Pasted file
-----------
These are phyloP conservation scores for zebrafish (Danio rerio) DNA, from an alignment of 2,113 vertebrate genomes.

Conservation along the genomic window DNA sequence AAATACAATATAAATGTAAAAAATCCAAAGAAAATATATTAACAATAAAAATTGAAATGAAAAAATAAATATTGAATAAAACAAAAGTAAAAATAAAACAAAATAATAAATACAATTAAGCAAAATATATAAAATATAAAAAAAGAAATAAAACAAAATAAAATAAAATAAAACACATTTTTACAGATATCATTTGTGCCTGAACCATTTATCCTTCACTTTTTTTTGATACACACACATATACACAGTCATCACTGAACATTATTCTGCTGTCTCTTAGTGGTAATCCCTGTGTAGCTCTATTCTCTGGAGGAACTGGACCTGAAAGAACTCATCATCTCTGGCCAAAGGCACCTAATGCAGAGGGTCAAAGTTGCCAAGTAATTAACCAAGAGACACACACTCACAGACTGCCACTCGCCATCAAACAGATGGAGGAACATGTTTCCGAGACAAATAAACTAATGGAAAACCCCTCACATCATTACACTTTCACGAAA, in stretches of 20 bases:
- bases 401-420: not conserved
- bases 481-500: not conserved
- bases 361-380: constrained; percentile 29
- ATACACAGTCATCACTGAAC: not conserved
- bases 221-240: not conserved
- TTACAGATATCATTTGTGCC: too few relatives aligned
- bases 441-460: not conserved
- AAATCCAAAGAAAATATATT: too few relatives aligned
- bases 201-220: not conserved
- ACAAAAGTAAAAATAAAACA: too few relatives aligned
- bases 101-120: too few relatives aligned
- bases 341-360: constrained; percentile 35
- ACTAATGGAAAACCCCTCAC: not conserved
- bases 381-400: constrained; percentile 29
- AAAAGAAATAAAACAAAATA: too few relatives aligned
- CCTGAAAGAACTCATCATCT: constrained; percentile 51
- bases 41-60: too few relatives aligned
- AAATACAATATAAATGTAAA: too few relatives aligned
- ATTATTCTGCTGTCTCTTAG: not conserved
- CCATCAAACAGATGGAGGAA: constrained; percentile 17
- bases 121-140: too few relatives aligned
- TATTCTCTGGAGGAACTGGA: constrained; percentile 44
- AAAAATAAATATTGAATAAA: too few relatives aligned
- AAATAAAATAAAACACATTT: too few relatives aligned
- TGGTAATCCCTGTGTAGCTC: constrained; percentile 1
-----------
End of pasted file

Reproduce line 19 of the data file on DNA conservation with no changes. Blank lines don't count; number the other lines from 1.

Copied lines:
- bases 41-60: too few relatives aligned